WASHINGTON -- Seventy-two House Democrats joined human rights groups on Friday in calling for the U.S. to admit 100,000 Syrian refugees next fiscal year, saying the White House's proposal to take in 10,000 of them is far from enough.
The members said the U.S. should accept 200,000 refugees total in the fiscal year that begins Oct. 1, echoing a number put forward by groups that help with and advocate for resettlement.
"We have always been a country that has demonstrated extraordinary leadership in responding to humanitarian crises around the world, and this is a crisis," Rep. David Cicilline (D-R.I.), who organized the letter, said in an interview. "Ten thousand [refugees] is a step in the right direction but it does not, in my view, respond adequately to the magnitude of the crisis."
White House officials say the most important response is a humanitarian one, noting the U.S. has already given about $4 billion to help Syrian refugees abroad. But the announcement Thursday that Obama aims to take in 10,000 Syrians next fiscal year indicates the administration is feeling pressure from lawmakers, outside groups and Americans who say resettlement needs to be a bigger part of the equation, particularly as shocking photos of the danger refugees go through while seeking safety dominate the news.
The administration isn't going to find a figure that will please everyone. On one side are those who say admitting 10,000 Syrians to a country of 320 million people is a pittance compared with countries like Germany, which has a population of 80 million and pledged to admit 800,000 refugees. On the other are those who say it's impossible to take in more people from the Middle East without risking American security -- an argument that could have salience even though Syrian refugees go through an 18- to 24-month screening process.
The full number of refugees to be admitted next fiscal year needs to be set by the end of the month. So far, the administration has said total refugee admissions will be higher than 70,000 -- the number set for this fiscal year -- and that the number of Syrians to be admitted will go from the 1,500 target this year to 10,000.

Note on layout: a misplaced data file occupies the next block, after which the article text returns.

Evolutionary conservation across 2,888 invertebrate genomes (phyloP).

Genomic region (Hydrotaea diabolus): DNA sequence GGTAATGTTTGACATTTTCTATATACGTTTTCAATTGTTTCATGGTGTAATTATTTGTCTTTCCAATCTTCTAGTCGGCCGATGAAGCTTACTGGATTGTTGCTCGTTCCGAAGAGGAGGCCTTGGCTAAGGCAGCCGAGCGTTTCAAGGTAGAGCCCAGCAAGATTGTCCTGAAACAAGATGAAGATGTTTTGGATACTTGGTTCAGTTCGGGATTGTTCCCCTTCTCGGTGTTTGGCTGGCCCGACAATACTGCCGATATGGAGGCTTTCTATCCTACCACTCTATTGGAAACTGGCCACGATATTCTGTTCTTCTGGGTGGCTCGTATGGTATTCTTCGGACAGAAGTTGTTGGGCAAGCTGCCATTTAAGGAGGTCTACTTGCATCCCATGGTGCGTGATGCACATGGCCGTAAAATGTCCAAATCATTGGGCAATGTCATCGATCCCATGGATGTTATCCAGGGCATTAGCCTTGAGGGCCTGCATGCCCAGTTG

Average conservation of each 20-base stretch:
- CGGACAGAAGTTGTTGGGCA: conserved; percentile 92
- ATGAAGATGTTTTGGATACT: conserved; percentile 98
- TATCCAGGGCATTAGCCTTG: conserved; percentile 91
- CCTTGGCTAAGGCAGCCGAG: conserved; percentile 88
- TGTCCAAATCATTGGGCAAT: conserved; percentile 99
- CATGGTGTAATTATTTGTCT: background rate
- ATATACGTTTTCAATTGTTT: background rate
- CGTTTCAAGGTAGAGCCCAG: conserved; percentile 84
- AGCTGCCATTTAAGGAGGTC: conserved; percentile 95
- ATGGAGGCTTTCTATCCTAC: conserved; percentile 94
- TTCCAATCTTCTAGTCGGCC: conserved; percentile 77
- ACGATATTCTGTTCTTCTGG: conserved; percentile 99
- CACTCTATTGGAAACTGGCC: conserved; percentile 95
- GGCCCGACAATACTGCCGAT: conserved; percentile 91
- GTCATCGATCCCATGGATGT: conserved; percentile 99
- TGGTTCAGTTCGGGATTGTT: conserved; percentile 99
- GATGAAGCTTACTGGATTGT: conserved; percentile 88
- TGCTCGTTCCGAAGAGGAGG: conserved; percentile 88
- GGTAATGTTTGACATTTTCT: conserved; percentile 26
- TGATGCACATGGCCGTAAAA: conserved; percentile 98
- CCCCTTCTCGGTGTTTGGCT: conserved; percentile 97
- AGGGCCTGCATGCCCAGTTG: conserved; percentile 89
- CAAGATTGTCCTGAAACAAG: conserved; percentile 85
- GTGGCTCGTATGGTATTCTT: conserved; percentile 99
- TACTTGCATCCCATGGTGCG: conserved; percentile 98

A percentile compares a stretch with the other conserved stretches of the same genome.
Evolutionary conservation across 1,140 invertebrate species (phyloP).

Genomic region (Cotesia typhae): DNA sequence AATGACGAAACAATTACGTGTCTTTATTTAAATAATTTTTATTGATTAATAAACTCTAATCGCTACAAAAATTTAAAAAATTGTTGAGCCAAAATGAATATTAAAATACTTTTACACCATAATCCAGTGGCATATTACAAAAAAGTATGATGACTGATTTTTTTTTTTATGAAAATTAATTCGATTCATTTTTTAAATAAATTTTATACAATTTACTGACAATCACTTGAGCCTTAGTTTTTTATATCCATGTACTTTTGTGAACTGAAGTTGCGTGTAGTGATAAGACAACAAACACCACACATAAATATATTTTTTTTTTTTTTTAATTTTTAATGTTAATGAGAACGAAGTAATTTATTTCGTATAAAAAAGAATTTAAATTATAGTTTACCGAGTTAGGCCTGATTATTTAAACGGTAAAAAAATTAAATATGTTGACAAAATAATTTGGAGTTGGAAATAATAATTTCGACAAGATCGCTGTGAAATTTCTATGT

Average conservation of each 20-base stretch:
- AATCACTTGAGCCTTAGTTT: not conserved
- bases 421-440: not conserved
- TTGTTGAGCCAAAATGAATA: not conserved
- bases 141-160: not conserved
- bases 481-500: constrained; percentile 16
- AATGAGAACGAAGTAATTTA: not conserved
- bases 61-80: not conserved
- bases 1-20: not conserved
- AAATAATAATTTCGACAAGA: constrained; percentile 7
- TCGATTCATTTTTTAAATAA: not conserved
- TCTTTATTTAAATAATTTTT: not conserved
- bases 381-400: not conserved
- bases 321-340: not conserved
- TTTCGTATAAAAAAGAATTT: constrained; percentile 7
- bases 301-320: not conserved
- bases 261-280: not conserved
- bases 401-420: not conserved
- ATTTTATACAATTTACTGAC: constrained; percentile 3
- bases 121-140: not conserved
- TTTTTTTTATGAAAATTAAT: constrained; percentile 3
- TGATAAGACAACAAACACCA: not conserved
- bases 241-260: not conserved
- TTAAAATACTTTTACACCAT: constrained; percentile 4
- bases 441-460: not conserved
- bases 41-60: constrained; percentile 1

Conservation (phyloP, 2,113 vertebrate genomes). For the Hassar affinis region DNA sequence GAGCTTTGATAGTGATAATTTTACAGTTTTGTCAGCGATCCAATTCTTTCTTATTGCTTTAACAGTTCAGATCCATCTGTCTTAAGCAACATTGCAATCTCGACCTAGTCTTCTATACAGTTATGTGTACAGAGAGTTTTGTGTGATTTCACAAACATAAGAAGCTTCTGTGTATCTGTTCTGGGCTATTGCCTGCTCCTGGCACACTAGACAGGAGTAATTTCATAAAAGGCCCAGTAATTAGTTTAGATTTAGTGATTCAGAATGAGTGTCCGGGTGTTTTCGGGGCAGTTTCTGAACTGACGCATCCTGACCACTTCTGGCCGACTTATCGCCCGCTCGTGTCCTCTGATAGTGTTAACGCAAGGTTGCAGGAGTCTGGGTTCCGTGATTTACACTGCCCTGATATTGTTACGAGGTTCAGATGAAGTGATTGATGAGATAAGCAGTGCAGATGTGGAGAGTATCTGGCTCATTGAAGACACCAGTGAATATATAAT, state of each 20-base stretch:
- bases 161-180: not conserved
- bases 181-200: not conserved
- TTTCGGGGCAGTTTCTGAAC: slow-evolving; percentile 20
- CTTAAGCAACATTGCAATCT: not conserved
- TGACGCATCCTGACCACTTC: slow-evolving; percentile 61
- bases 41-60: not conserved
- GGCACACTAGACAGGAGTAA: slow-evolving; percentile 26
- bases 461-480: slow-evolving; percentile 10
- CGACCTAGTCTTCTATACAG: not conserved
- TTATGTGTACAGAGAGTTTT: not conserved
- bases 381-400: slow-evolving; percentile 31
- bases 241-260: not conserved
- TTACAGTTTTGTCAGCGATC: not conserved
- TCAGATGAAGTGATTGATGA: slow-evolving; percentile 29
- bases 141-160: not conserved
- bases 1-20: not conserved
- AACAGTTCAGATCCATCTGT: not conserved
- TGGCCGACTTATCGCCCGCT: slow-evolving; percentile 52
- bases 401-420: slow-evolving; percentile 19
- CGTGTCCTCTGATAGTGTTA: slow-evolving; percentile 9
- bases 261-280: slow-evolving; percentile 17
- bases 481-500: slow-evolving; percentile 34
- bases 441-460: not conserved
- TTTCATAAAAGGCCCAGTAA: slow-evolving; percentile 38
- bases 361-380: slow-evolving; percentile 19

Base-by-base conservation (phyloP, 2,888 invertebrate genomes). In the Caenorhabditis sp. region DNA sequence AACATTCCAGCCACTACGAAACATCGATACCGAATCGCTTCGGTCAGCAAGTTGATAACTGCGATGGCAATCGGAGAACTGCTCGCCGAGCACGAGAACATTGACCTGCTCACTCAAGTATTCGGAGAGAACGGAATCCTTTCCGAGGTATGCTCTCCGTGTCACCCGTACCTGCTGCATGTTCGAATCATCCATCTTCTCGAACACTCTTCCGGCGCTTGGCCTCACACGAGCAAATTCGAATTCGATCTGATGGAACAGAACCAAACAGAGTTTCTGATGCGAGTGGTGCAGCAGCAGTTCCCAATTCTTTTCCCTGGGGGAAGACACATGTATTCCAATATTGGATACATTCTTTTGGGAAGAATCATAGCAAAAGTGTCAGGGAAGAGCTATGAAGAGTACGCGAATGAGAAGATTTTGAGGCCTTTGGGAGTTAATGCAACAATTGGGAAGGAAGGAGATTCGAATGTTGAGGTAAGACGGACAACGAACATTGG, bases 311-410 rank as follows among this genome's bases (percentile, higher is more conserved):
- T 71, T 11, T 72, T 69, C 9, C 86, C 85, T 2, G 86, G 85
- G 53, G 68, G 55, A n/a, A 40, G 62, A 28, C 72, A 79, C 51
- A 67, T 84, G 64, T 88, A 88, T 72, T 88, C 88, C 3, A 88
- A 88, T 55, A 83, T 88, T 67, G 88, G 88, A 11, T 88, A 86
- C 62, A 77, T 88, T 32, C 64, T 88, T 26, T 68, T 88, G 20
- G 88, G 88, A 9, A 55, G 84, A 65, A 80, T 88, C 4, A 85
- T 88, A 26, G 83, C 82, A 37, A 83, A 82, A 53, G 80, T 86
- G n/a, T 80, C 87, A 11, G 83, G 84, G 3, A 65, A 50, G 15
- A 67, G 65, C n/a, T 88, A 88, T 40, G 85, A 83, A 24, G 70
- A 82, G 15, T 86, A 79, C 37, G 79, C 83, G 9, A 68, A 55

"When we saw that we just said, 'Uh, did he forget a zero in his announcement?' Because the 10,000 figure certainly doesn't even begin to seriously address the issue," said Erol Kekic, executive director of the immigration and refugee program at Church World Service.
The number was particularly disappointing because the administration had already said it would admit 8,000 Syrians next year, according to advocates. Upping the proposal by 2,000 people is "cold comfort to the victims of the Syrian conflict," David Miliband, president and CEO of the International Rescue Committee, said in a statement Thursday.
The groups calling for 200,000 refugee admissions next fiscal year received support Thursday from Reps. John Conyers (Mich.) and Zoe Lofgren (Calif.), the top Democrats on the House Judiciary Committee and its immigration subcommittee, respectively.
"If the United States aims to continue as a global humanitarian leader, then it is our obligation to significantly increase the number of refugees we resettle," they said in a statement.
White House press secretary Josh Earnest said Thursday that "to scale up to a degree that some members of Congress may have in mind would have some significant fiscal consequences" because the background check process requires considerable manpower and time.
"Congress would need to make a significant financial commitment to ramping up along those lines," he said.
Members of Congress pledged in their letter to Obama to "do everything [they] can to ensure that, if steps are taken to accommodate additional refugees, there will be adequate additional resources for U.S. resettlement agencies, and for security checks, in order to meet the increased demand."
Groups that support admitting more refugees said they will continue to push for that to happen, including by urging Congress to put more funding into the process so people can be screened more quickly. Kevin Appleby, who leads the Office of Migration Policy and Public Affairs at the U.S. Conference of Catholic Bishops, said he "was surprised and disappointed" by the 10,000 figure. But he said the group is hoping it will change.
"It's a business-as-usual response to a historic crisis," Appleby said. "It's insufficient to the need, and hopefully the administration will increase that number in the days and months ahead."
This post has been updated with the final number of Democrats who had signed the letter as of Friday afternoon.
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